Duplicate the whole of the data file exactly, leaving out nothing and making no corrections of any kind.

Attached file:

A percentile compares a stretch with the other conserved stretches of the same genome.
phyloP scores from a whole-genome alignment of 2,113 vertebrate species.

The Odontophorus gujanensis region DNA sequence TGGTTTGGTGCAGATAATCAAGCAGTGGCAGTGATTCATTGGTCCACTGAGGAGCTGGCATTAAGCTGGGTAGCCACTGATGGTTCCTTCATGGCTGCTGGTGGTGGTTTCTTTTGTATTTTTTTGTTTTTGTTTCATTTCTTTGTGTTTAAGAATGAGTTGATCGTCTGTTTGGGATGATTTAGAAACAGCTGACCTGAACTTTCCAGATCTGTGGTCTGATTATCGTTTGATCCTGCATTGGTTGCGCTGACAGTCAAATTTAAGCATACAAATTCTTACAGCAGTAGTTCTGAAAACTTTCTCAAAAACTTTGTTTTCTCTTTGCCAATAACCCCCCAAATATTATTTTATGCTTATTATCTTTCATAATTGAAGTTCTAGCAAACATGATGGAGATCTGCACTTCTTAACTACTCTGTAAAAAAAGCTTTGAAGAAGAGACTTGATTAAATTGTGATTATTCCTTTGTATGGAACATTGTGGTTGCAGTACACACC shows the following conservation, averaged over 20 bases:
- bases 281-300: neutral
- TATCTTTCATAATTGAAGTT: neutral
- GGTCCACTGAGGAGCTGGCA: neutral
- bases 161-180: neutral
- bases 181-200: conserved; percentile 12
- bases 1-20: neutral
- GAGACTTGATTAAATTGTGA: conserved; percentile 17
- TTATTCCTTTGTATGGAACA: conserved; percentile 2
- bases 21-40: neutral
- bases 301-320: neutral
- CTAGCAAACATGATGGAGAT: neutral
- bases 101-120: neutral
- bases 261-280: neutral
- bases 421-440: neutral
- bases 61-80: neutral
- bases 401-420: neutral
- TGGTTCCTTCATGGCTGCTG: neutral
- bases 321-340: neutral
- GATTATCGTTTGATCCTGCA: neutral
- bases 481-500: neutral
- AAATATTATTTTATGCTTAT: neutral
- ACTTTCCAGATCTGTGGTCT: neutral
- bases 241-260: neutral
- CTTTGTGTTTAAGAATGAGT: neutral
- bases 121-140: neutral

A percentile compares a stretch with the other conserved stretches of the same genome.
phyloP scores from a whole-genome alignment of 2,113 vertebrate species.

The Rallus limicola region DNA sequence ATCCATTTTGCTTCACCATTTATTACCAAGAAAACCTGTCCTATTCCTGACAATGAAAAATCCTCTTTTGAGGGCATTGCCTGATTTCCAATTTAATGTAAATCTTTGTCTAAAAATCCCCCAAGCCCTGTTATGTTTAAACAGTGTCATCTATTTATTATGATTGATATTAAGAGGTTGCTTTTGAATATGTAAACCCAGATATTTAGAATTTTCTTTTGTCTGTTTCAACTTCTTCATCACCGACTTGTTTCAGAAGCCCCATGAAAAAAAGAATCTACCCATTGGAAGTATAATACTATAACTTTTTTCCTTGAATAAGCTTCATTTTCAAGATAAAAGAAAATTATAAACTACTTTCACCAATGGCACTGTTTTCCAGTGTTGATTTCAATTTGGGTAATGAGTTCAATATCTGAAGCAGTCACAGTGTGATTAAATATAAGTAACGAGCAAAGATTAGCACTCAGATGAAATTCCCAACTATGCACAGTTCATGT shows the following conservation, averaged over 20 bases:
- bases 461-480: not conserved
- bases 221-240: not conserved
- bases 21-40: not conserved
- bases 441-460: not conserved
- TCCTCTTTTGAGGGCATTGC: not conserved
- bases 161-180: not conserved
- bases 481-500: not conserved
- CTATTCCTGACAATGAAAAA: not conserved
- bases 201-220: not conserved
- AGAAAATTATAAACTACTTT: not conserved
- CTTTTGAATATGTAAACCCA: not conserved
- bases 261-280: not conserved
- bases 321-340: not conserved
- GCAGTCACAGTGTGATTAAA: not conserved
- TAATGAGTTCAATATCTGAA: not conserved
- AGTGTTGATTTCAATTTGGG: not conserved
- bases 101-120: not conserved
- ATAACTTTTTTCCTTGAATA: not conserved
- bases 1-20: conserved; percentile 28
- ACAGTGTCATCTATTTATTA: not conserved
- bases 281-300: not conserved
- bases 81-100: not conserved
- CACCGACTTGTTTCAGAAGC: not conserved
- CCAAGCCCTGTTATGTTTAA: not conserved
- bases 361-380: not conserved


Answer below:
A percentile compares a stretch with the other conserved stretches of the same genome.
phyloP scores from a whole-genome alignment of 2,113 vertebrate species.

The Odontophorus gujanensis region DNA sequence TGGTTTGGTGCAGATAATCAAGCAGTGGCAGTGATTCATTGGTCCACTGAGGAGCTGGCATTAAGCTGGGTAGCCACTGATGGTTCCTTCATGGCTGCTGGTGGTGGTTTCTTTTGTATTTTTTTGTTTTTGTTTCATTTCTTTGTGTTTAAGAATGAGTTGATCGTCTGTTTGGGATGATTTAGAAACAGCTGACCTGAACTTTCCAGATCTGTGGTCTGATTATCGTTTGATCCTGCATTGGTTGCGCTGACAGTCAAATTTAAGCATACAAATTCTTACAGCAGTAGTTCTGAAAACTTTCTCAAAAACTTTGTTTTCTCTTTGCCAATAACCCCCCAAATATTATTTTATGCTTATTATCTTTCATAATTGAAGTTCTAGCAAACATGATGGAGATCTGCACTTCTTAACTACTCTGTAAAAAAAGCTTTGAAGAAGAGACTTGATTAAATTGTGATTATTCCTTTGTATGGAACATTGTGGTTGCAGTACACACC shows the following conservation, averaged over 20 bases:
- bases 281-300: neutral
- TATCTTTCATAATTGAAGTT: neutral
- GGTCCACTGAGGAGCTGGCA: neutral
- bases 161-180: neutral
- bases 181-200: conserved; percentile 12
- bases 1-20: neutral
- GAGACTTGATTAAATTGTGA: conserved; percentile 17
- TTATTCCTTTGTATGGAACA: conserved; percentile 2
- bases 21-40: neutral
- bases 301-320: neutral
- CTAGCAAACATGATGGAGAT: neutral
- bases 101-120: neutral
- bases 261-280: neutral
- bases 421-440: neutral
- bases 61-80: neutral
- bases 401-420: neutral
- TGGTTCCTTCATGGCTGCTG: neutral
- bases 321-340: neutral
- GATTATCGTTTGATCCTGCA: neutral
- bases 481-500: neutral
- AAATATTATTTTATGCTTAT: neutral
- ACTTTCCAGATCTGTGGTCT: neutral
- bases 241-260: neutral
- CTTTGTGTTTAAGAATGAGT: neutral
- bases 121-140: neutral

A percentile compares a stretch with the other conserved stretches of the same genome.
phyloP scores from a whole-genome alignment of 2,113 vertebrate species.

The Rallus limicola region DNA sequence ATCCATTTTGCTTCACCATTTATTACCAAGAAAACCTGTCCTATTCCTGACAATGAAAAATCCTCTTTTGAGGGCATTGCCTGATTTCCAATTTAATGTAAATCTTTGTCTAAAAATCCCCCAAGCCCTGTTATGTTTAAACAGTGTCATCTATTTATTATGATTGATATTAAGAGGTTGCTTTTGAATATGTAAACCCAGATATTTAGAATTTTCTTTTGTCTGTTTCAACTTCTTCATCACCGACTTGTTTCAGAAGCCCCATGAAAAAAAGAATCTACCCATTGGAAGTATAATACTATAACTTTTTTCCTTGAATAAGCTTCATTTTCAAGATAAAAGAAAATTATAAACTACTTTCACCAATGGCACTGTTTTCCAGTGTTGATTTCAATTTGGGTAATGAGTTCAATATCTGAAGCAGTCACAGTGTGATTAAATATAAGTAACGAGCAAAGATTAGCACTCAGATGAAATTCCCAACTATGCACAGTTCATGT shows the following conservation, averaged over 20 bases:
- bases 461-480: not conserved
- bases 221-240: not conserved
- bases 21-40: not conserved
- bases 441-460: not conserved
- TCCTCTTTTGAGGGCATTGC: not conserved
- bases 161-180: not conserved
- bases 481-500: not conserved
- CTATTCCTGACAATGAAAAA: not conserved
- bases 201-220: not conserved
- AGAAAATTATAAACTACTTT: not conserved
- CTTTTGAATATGTAAACCCA: not conserved
- bases 261-280: not conserved
- bases 321-340: not conserved
- GCAGTCACAGTGTGATTAAA: not conserved
- TAATGAGTTCAATATCTGAA: not conserved
- AGTGTTGATTTCAATTTGGG: not conserved
- bases 101-120: not conserved
- ATAACTTTTTTCCTTGAATA: not conserved
- bases 1-20: conserved; percentile 28
- ACAGTGTCATCTATTTATTA: not conserved
- bases 281-300: not conserved
- bases 81-100: not conserved
- CACCGACTTGTTTCAGAAGC: not conserved
- CCAAGCCCTGTTATGTTTAA: not conserved
- bases 361-380: not conserved